@main
class AppDelegate: NSObject, NSApplicationDelegate {
    @IBOutlet var window: NSWindow!

    func applicationDidFinishLaunching(_ aNotification: Notification) {
        let scrollView = NSTextView.scrollableTextView()
        scrollView.translatesAutoresizingMaskIntoConstraints = false

        // Add scroll view to window
        let containerView = window.contentView!
        containerView.addSubview(scrollView)
        containerView.addConstraints(NSLayoutConstraint.constraints(withVisualFormat: "V:|[scrollView]|", options: [], metrics: nil, views: ["scrollView" : scrollView]))
        containerView.addConstraints(NSLayoutConstraint.constraints(withVisualFormat: "H:|[scrollView]|", options: [], metrics: nil, views: ["scrollView" : scrollView]))

        // Break scroll-insertion-point-to-visible
        let textView = scrollView.documentView as! NSTextView
        // textView.textContainer?.lineFragmentPadding = 0.1  // works
        textView.textContainer?.lineFragmentPadding = 0.0    // breaks
    }
}

TextKit 2 Introduces Block-Based Layout

I’ve just watched the TextKit 2 WWDC video. Without hands-on experience, I cannot say much about the tech, but judging from the presentation, all of the changes sound like an amazing step forward to make rich text-based interfaces nicer to work with. I didn’t particularly enjoy implementing some things in TextKit 1.

One thing that sticks out to me is the focus on blocks. TextKit 2 now comes with more ways to affect the layout and intersperse things based on the notion of inserting block-level elements; also called ‘paragraphs’ in some contexts. But not in the way you and I talk about paragraphs of text; in the technical understanding, we also treat empty lines between paragraphs of text as a spacing block element, and that’s also called a paragraph … So that’s why I prefer ‘block’, to avoid confusion.

The surprising element to me here is that this is somewhat in line with the syntax to format Gemini web pages about which I wrote last week. It’s an improvement over Markdown’s (accidental) edge cases and the use of inline styles. Gemini limits these to bold and italic text.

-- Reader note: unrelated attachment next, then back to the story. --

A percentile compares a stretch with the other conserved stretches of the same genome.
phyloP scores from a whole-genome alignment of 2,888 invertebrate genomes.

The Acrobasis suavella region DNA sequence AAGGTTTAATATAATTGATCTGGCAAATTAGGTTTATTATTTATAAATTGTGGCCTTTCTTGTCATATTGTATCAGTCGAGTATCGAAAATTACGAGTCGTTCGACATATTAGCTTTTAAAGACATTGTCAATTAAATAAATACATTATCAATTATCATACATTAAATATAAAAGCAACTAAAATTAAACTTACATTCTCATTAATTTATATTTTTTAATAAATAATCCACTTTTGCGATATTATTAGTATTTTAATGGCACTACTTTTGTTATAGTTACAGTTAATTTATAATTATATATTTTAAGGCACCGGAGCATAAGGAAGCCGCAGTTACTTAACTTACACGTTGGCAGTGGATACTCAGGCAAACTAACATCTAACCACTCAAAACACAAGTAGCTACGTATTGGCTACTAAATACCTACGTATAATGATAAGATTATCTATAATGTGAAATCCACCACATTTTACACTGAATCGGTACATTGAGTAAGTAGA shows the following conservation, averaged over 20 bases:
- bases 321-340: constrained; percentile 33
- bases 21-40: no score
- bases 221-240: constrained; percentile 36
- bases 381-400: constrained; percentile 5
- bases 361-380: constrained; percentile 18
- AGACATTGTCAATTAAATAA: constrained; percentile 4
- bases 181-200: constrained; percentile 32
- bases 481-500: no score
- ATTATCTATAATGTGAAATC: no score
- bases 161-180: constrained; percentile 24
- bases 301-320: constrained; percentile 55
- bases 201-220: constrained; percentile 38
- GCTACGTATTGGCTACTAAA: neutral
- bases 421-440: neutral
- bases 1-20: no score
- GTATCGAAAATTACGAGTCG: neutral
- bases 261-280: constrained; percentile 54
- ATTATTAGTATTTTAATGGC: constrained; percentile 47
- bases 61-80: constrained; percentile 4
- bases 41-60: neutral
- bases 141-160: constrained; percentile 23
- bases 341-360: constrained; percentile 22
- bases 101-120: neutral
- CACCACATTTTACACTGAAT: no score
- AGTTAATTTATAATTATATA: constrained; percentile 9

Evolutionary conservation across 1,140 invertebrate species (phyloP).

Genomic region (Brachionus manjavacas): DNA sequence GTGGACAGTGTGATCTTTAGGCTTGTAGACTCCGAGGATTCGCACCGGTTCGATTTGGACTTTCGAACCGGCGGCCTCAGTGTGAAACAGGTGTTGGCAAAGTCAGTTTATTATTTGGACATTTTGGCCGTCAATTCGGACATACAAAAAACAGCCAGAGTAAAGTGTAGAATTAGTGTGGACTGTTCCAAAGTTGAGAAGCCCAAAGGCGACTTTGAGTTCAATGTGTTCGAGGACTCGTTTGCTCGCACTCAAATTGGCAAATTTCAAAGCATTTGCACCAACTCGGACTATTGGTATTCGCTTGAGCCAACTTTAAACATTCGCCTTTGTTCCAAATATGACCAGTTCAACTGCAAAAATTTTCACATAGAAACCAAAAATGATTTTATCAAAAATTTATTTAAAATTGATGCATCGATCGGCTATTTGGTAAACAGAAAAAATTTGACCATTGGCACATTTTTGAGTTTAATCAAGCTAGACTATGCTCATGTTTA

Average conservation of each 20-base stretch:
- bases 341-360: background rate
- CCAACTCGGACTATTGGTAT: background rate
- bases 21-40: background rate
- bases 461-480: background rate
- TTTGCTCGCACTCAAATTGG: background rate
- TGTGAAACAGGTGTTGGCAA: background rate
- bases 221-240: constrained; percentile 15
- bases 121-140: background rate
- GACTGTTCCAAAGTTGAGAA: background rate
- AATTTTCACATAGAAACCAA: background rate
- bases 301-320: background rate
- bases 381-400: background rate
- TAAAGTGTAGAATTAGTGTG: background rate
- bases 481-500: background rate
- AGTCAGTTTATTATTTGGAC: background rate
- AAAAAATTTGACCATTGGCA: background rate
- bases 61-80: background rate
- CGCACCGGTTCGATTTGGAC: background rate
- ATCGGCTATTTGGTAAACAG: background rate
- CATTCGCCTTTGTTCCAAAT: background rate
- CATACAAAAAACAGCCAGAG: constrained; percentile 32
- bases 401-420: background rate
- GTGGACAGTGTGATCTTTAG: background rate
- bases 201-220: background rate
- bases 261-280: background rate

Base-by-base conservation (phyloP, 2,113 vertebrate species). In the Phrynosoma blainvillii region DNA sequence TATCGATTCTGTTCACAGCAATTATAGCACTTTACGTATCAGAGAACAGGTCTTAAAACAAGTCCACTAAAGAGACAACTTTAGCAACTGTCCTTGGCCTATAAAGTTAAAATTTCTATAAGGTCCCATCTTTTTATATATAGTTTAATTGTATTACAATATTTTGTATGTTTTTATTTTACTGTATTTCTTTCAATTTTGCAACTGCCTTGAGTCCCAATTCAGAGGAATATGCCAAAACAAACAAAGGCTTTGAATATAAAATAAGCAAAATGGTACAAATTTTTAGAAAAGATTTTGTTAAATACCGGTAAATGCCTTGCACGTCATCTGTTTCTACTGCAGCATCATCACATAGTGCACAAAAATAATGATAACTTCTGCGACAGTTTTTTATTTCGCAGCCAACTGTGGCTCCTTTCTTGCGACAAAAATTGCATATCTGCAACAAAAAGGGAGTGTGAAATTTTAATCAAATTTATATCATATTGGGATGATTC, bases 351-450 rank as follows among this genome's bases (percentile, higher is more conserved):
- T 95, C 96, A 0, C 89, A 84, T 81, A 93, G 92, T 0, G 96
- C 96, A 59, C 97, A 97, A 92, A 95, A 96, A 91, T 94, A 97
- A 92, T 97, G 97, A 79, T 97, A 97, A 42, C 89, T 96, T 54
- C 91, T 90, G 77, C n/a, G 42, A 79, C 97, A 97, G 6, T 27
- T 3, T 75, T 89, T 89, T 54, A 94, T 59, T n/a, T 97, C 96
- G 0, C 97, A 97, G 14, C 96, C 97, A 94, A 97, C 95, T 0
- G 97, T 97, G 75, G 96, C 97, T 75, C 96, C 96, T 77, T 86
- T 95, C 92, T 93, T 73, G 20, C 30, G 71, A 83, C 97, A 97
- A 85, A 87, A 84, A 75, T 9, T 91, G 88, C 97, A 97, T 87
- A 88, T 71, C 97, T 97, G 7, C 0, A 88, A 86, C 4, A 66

It’s no wonder that the writing app Ulysses switched from a pure-ish Markdown with all it’s weird cases and parsing problems to a structured format they call ‘Markdown XL’ see a comparison) where you can safely operate on the block-level first without having to look for the line above, below, or whatever to affect the result. (This also means it was introducing a new file format, but at least you can export easily.)

In a lot of cases (in most cases, maybe?), Markdown’s quirks aren’t relevant to users. – Does a novelist really need the ability to indent lists 4 levels deep with 4 spaces per level, and then mix in even further indented code blocks in between list items, but also wants to manually apply line breaking and thus manual indentation of the wrapping paragraphs that should not become code blocks? That’s a simple case to test your Markdown editor’s compliance with. And I think it’s utterly irrelevant in practice. In 3 years, I haven’t received a single complaint that The Archive’s syntax highlighting doesn’t support 100% of the original Markdown’s capabilities. Could be that people just want to write notes with a list or quote here and there, and this is inherently limiting the problem scope.

So TextKit 2 is going to be available to developers, soon, when macOS 12 hits, and working with text blocks is going to be simpler in a couple of years. That’ll mean easier insertion, nay, injection of images and other non-text attachments. I do wonder if this in turn will make non-block based decorations harder, like line numbers. I’ll report my findings.

– To kick things off, I’ve changed all my blog posts that were tagged #textkit to also carry a new #textkit1 tag. I don’t want to separate TextKit 2 and TextKit 1 tags completely, since there is overlap, so describing a superset #textkit with two subsets, #textkit1 and #textkit2, makes most sense. I also need a catchy name for block-based markups. I think we’ll be seeing more of these.

Further info:

Trash File from Emacs with Put-Back Enabled on macOS

I’ve enabled using the macOS system trash in Emacs to feel safer experimenting with dired and other file manipulation functions in Emacs.

This enables using the trash by default:

(setq delete-by-moving-to-trash t)

When this is enabled, move-file-to-trash is used to delete files. The manual reveals what’s affected, but only the function API docs from within Emacs tell the whole story (and are super hard to search online for whatever reason):